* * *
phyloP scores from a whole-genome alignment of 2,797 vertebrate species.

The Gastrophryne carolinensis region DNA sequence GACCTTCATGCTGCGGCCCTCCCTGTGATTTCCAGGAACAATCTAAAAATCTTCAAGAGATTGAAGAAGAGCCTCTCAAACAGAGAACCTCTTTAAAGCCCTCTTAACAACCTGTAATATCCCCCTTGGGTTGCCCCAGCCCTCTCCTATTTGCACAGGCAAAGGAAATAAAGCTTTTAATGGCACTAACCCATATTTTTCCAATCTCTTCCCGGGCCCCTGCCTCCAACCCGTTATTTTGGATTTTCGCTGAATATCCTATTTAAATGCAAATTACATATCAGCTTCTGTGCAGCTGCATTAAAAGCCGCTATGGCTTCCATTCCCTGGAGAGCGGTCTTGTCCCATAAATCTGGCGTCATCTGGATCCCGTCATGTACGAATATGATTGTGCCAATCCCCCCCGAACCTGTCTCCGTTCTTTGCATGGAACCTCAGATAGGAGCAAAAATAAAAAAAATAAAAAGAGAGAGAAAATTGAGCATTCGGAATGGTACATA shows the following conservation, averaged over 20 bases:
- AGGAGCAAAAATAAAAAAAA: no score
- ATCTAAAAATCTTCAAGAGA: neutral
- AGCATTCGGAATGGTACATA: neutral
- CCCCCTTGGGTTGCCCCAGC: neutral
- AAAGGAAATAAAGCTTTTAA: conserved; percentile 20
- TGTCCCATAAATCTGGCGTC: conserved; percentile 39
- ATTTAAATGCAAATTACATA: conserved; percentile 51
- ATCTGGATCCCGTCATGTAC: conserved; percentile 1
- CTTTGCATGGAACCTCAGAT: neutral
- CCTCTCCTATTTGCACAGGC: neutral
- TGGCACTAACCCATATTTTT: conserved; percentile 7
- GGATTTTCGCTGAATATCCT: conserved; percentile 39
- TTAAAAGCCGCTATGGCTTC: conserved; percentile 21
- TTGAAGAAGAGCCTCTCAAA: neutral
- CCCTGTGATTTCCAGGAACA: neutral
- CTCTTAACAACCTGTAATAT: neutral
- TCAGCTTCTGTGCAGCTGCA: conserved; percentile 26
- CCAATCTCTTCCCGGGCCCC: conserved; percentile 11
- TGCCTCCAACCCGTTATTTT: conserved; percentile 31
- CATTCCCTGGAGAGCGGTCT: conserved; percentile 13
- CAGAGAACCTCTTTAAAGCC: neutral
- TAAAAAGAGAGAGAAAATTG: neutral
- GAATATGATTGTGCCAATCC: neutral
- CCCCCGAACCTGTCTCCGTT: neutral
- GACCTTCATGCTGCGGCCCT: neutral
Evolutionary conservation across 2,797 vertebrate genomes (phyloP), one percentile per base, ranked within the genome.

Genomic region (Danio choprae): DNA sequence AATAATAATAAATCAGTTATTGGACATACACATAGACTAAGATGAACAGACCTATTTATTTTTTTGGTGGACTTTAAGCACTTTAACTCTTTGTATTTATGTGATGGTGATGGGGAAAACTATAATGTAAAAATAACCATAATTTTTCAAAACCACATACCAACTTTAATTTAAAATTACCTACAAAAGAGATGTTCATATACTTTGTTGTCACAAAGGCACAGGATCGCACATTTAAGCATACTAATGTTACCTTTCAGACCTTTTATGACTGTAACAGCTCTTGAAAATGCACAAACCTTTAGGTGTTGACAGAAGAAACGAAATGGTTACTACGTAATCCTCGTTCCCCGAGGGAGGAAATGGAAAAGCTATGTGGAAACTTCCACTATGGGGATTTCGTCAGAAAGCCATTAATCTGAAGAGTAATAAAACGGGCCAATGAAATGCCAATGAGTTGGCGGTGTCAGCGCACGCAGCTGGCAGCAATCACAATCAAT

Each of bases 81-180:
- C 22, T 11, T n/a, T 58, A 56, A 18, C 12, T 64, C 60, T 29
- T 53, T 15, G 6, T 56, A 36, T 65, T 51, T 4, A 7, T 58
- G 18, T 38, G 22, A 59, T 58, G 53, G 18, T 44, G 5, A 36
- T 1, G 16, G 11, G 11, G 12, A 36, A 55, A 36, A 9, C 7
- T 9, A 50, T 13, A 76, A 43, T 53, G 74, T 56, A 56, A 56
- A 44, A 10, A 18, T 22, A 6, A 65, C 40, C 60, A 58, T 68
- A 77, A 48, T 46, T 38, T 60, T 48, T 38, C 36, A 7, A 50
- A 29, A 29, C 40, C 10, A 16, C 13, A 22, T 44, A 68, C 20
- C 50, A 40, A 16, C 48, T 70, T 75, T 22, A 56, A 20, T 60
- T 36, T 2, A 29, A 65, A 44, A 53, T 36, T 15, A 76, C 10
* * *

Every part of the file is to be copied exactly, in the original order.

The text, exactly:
phyloP scores from a whole-genome alignment of 2,797 vertebrate species.

The Gastrophryne carolinensis region DNA sequence GACCTTCATGCTGCGGCCCTCCCTGTGATTTCCAGGAACAATCTAAAAATCTTCAAGAGATTGAAGAAGAGCCTCTCAAACAGAGAACCTCTTTAAAGCCCTCTTAACAACCTGTAATATCCCCCTTGGGTTGCCCCAGCCCTCTCCTATTTGCACAGGCAAAGGAAATAAAGCTTTTAATGGCACTAACCCATATTTTTCCAATCTCTTCCCGGGCCCCTGCCTCCAACCCGTTATTTTGGATTTTCGCTGAATATCCTATTTAAATGCAAATTACATATCAGCTTCTGTGCAGCTGCATTAAAAGCCGCTATGGCTTCCATTCCCTGGAGAGCGGTCTTGTCCCATAAATCTGGCGTCATCTGGATCCCGTCATGTACGAATATGATTGTGCCAATCCCCCCCGAACCTGTCTCCGTTCTTTGCATGGAACCTCAGATAGGAGCAAAAATAAAAAAAATAAAAAGAGAGAGAAAATTGAGCATTCGGAATGGTACATA shows the following conservation, averaged over 20 bases:
- AGGAGCAAAAATAAAAAAAA: no score
- ATCTAAAAATCTTCAAGAGA: neutral
- AGCATTCGGAATGGTACATA: neutral
- CCCCCTTGGGTTGCCCCAGC: neutral
- AAAGGAAATAAAGCTTTTAA: conserved; percentile 20
- TGTCCCATAAATCTGGCGTC: conserved; percentile 39
- ATTTAAATGCAAATTACATA: conserved; percentile 51
- ATCTGGATCCCGTCATGTAC: conserved; percentile 1
- CTTTGCATGGAACCTCAGAT: neutral
- CCTCTCCTATTTGCACAGGC: neutral
- TGGCACTAACCCATATTTTT: conserved; percentile 7
- GGATTTTCGCTGAATATCCT: conserved; percentile 39
- TTAAAAGCCGCTATGGCTTC: conserved; percentile 21
- TTGAAGAAGAGCCTCTCAAA: neutral
- CCCTGTGATTTCCAGGAACA: neutral
- CTCTTAACAACCTGTAATAT: neutral
- TCAGCTTCTGTGCAGCTGCA: conserved; percentile 26
- CCAATCTCTTCCCGGGCCCC: conserved; percentile 11
- TGCCTCCAACCCGTTATTTT: conserved; percentile 31
- CATTCCCTGGAGAGCGGTCT: conserved; percentile 13
- CAGAGAACCTCTTTAAAGCC: neutral
- TAAAAAGAGAGAGAAAATTG: neutral
- GAATATGATTGTGCCAATCC: neutral
- CCCCCGAACCTGTCTCCGTT: neutral
- GACCTTCATGCTGCGGCCCT: neutral
Evolutionary conservation across 2,797 vertebrate genomes (phyloP), one percentile per base, ranked within the genome.

Genomic region (Danio choprae): DNA sequence AATAATAATAAATCAGTTATTGGACATACACATAGACTAAGATGAACAGACCTATTTATTTTTTTGGTGGACTTTAAGCACTTTAACTCTTTGTATTTATGTGATGGTGATGGGGAAAACTATAATGTAAAAATAACCATAATTTTTCAAAACCACATACCAACTTTAATTTAAAATTACCTACAAAAGAGATGTTCATATACTTTGTTGTCACAAAGGCACAGGATCGCACATTTAAGCATACTAATGTTACCTTTCAGACCTTTTATGACTGTAACAGCTCTTGAAAATGCACAAACCTTTAGGTGTTGACAGAAGAAACGAAATGGTTACTACGTAATCCTCGTTCCCCGAGGGAGGAAATGGAAAAGCTATGTGGAAACTTCCACTATGGGGATTTCGTCAGAAAGCCATTAATCTGAAGAGTAATAAAACGGGCCAATGAAATGCCAATGAGTTGGCGGTGTCAGCGCACGCAGCTGGCAGCAATCACAATCAAT

Each of bases 81-180:
- C 22, T 11, T n/a, T 58, A 56, A 18, C 12, T 64, C 60, T 29
- T 53, T 15, G 6, T 56, A 36, T 65, T 51, T 4, A 7, T 58
- G 18, T 38, G 22, A 59, T 58, G 53, G 18, T 44, G 5, A 36
- T 1, G 16, G 11, G 11, G 12, A 36, A 55, A 36, A 9, C 7
- T 9, A 50, T 13, A 76, A 43, T 53, G 74, T 56, A 56, A 56
- A 44, A 10, A 18, T 22, A 6, A 65, C 40, C 60, A 58, T 68
- A 77, A 48, T 46, T 38, T 60, T 48, T 38, C 36, A 7, A 50
- A 29, A 29, C 40, C 10, A 16, C 13, A 22, T 44, A 68, C 20
- C 50, A 40, A 16, C 48, T 70, T 75, T 22, A 56, A 20, T 60
- T 36, T 2, A 29, A 65, A 44, A 53, T 36, T 15, A 76, C 10